Orthorexia manifests as an unhealthy obsession with eating pure and “healthy” diets. While, yes, it is important to practice gentle nutrition, individuals with orthorexia become so fixated and obsessed on eating healthy, that their physical and mental well-being, as well as their daily lives, begin to suffer.
Orthorexia vs Anorexia
Many people become confused over the difference between orthorexia and anorexia. And indeed, orthorexia is very similar to anorexia, in that they’re both eating disorders that involve restriction of the amount and variety of foods eaten, making malnutrition likely. In fact, the two disorders share many of the same physical consequences.
Both orthorexia and anorexia share traits of perfectionism, cognitive rigidity, and guilt over food transgressions. However, while anorexia nervosa patients are preoccupied with the quantity of food, orthorexia patients are preoccupied with the quality of food. Those suffering from orthorexia may also present intrusive thoughts about food, as well as ritualised food preparation.
Obsession with weight is one of the primary signs of anorexia. However, this is not usually one of the common signs of orthorexia. Instead, the focus for people with orthorexia is an excessive obsession with the health implications of their dietary choices. Those suffering from orthorexia strive to feel “pure, healthy and natural”.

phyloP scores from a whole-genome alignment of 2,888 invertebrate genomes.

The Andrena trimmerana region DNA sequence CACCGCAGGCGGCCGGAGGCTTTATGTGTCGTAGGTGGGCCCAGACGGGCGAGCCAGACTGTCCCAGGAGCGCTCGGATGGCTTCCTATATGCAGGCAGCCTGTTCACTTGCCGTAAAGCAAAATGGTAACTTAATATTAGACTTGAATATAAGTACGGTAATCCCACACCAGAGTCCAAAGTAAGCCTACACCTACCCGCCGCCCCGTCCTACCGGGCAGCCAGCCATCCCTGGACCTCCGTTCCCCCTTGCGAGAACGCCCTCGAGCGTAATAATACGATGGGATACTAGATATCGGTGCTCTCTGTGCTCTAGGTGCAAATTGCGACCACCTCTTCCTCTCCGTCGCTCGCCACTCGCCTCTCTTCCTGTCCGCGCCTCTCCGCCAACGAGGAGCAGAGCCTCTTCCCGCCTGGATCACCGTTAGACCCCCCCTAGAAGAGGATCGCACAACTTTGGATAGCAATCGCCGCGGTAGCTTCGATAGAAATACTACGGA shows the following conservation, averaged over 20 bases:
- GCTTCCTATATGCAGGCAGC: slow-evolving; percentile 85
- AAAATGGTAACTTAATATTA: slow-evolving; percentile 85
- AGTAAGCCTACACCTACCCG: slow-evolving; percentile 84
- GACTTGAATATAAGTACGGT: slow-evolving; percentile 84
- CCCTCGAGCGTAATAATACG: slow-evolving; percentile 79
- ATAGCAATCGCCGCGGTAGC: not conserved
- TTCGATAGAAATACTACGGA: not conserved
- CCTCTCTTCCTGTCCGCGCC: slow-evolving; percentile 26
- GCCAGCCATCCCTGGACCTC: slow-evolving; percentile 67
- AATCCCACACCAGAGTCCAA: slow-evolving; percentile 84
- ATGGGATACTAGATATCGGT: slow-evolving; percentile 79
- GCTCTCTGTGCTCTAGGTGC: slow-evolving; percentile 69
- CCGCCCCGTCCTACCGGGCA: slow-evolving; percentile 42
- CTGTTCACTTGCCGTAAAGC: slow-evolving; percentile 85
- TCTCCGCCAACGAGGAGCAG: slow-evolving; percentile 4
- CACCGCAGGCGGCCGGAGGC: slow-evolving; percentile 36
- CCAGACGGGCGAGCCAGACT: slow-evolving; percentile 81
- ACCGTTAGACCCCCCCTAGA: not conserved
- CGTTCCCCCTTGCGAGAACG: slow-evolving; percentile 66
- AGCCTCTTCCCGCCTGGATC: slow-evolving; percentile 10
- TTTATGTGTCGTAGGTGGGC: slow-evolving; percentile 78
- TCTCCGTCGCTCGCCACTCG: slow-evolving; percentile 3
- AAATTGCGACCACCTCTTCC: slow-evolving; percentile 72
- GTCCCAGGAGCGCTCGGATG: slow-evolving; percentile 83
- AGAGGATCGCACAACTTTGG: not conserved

As you can see, there are definite similarities as well as differences between orthorexia and anorexia. Both of these eating disorders tend to provide a sense of control and stability around the consumption of food. Likewise, both eating disorders are dangerous to mental and physical health, and require treatment from a skilled health professional.
How do you know if you have orthorexia?
So how do you know if it’s orthorexia or just a normal desire to take care of your health? Since orthorexia is a newer diagnosis, it’s still challenging to diagnose even within eating disorder treatment professionals. However, let’s jump right in and investigate seven of the most common symptoms and signs of orthorexia.